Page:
The demand for comparable, long-term, high quality data on forest ecosystems' status and changes is increasing at the international and global level. Yet, sources for such data are limited and in many case it is not possible to compare data from different monitoring initiatives across space and time because of methodological differences. Apart from technical manuals, there is no comprehensive multidisciplinary, scientific, peer-reviewed reference for forest monitoring methods that can serve and support the user community. This book provides in a single reference the state-of-the-art of monitoring methods as applied at the international level.

The book present scientific concepts and methods that form the basis of the transnational, long-term forest monitoring in Europe and looks at other initiatives at the global level. Standardized methods that have been developed over two decades in international forest monitoring projects are presented. Emphasis is put on trans-nationally harmonized methods, related data quality issues, current achievements and on remaining open questions.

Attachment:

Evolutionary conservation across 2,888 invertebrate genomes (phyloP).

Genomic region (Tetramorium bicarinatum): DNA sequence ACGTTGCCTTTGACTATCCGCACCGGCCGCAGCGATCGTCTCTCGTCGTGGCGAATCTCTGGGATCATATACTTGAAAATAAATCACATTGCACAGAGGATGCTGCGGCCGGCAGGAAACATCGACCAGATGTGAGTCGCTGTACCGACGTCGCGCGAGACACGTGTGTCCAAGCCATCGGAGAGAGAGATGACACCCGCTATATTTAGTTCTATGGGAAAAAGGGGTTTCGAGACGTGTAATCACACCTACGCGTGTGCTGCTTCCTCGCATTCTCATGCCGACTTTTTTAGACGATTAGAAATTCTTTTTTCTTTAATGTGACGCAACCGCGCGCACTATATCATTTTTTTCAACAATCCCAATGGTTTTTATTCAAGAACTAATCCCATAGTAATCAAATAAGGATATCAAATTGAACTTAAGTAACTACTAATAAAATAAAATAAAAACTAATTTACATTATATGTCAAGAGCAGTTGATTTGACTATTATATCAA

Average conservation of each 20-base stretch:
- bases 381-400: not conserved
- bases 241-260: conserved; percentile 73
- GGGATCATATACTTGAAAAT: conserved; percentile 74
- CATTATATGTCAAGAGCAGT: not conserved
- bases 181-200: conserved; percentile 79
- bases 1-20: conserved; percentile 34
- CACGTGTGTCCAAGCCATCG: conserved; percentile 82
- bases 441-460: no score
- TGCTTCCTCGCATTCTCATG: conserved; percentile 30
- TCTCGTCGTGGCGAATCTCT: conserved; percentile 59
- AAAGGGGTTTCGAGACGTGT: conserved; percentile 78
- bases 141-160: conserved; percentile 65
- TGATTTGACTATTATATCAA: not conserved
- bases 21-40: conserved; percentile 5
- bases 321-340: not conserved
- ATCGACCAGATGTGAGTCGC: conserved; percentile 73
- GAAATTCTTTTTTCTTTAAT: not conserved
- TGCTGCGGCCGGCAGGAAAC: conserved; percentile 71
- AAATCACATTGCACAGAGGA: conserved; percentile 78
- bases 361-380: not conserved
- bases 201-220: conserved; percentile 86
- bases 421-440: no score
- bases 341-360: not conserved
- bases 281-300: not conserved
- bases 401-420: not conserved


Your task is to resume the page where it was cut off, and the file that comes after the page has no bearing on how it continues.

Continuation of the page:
Key Features

  • A comprehensive overview of needs, requirements, organization and possible outcomes of an integrated monitoring program
  • Tested and quality assured, internationally harmonized methodologies based on a complete revision of existing methods carried out in 2009-2011
  • Connection with monitoring results allows assessment of the potential of the monitoring method


The forest research and monitoring community, as well as environmental protection agencies and environmental organizations


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© Elsevier 2013
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About the Series Volume Editors

Marco Ferretti Series Volume Editor

Affiliations and Expertise

TerraData Environmetrics, Monterotondo Marittimo (Gr), Italy

Richard Fischer Series Volume Editor

Affiliations and Expertise

Johann Heinrich von Thünen Institute for World Forestry, Hamburg, Germany